Column: Impact And Treatment Of Obesity

July 1, 2018

Sian Blackmore Bermuda June 25 2018[Written by Dr Fatima Cody Stanford]

As many know, obesity is now classified as a disease by several medical organizations, including the American Medical Association [AMA], the organization that represents doctors nationwide in the U.S.

Taking away the blame

For people who struggle with their weight and the physicians who care for them, this designation of obesity as a disease has been viewed as a victory. Traditionally, there were few resources available to those with obesity as this condition was viewed as self-induced, and therefore presumed to be cured simply with proper diet and nutrition.

Many have believed that if you eat the right foods in the proper portions and follow a dedicated exercise regimen, you will never develop obesity. However, science has taught us that, while this may be the case for some, there is not a “one size fits all” approach to obesity.

Studies show that hormones in the body, such as leptin and ghrelin, can affect people’s weight. These hormones are just a few of the hormones that regulate energy balance in the human body. Leptin, a hormone that is primarily produced by fat, circulates in the bloodstream and signals to the brain whether the body has had enough to eat.

People with higher leptin levels tend to eat more because their body does not sense when there is sufficient food or energy onboard.

Some studies suggest that black people are more likely to have a higher leptin level than Caucasian people. One such study indicated that leptin levels were much higher in black women, even after controlling for factors such as weight. The authors suggested that further research into leptin is needed to investigate racial differences in obesity-related diseases.

Obesity’s impact

Per the Bermuda Hospitals Board, 75 per cent of all Bermudians have overweight or obesity. Trends are similar in the United States.

Ethnic minorities have the highest rates of obesity. In the U.S., these trends persist even when accounting for variations in income and education: African-American men who have a college degree are more likely to have obesity than African-American men without a high school education. African-American women also have higher rates of obesity if they have higher income and education levels.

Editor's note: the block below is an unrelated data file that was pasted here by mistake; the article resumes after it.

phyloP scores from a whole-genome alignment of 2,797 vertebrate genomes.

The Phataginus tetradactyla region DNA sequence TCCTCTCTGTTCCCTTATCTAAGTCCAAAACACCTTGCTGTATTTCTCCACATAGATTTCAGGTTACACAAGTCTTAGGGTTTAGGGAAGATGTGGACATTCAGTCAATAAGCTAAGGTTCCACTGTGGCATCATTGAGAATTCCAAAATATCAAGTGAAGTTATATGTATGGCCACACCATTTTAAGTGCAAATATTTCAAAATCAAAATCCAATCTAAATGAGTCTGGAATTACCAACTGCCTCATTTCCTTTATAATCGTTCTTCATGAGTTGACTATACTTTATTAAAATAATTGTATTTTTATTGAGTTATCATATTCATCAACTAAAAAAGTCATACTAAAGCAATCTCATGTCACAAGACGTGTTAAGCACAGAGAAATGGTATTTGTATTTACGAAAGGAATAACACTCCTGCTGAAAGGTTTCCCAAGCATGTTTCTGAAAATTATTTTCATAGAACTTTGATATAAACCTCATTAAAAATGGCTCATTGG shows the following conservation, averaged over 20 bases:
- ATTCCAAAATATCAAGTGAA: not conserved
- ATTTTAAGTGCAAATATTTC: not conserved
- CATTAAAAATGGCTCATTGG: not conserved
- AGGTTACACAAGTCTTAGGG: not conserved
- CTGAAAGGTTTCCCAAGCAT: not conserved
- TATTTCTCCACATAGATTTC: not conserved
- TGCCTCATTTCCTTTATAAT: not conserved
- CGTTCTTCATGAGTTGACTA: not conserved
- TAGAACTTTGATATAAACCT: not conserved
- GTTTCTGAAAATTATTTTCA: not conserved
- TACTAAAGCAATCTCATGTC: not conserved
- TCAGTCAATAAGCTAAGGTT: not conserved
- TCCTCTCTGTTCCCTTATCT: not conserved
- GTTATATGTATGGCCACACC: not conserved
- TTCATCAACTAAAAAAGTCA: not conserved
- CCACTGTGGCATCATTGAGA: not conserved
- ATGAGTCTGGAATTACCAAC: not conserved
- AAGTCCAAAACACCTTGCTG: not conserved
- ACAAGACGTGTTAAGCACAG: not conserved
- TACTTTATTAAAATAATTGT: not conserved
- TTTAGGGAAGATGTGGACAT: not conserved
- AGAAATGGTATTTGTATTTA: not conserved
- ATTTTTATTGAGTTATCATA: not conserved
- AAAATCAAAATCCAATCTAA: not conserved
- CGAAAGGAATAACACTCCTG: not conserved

While we have yet to understand all the reasons that cause higher obesity rates in the African-American community, it is clear that African-Americans are disproportionately affected by obesity and obesity-related disease processes, such as Type 2 diabetes and heart disease.

Relatedly, twice the number of black Bermudians [16 per cent] reported that they had been diagnosed with diabetes as compared to white Bermudians [8 per cent].

Opening doors

Around the world, more dollars need to be allocated towards the treatment of obesity in the adults and children who already have this diagnosis. Efforts should also be made towards prevention of obesity by ensuring adequate resources for all populations.

Estimates of obesity costs demonstrate that this disease process could cost more than $15 million in Bermuda in the next decade.

While the war on obesity is far from over, we have won one battle: obesity has been acknowledged as a disease. Now let’s focus our attention on reducing obesity to improve the health of generations to come.

- Fatima Cody Stanford, MD, MPH, MPA is an obesity medicine physician for adults, adolescents, and children at the Massachusetts General Hospital Weight Center in Boston, and an Instructor of Medicine and Pediatrics at Harvard Medical School.


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Comments (2)

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  1. facts of the rock says:

    it’s not a disease,ya’ll eat to much fast food junk!

  2. Redrose says:

    Why are overseas hospitals preaching to us other than to try and get our dollars and increase our insurance costs? Stop ambulance chasing!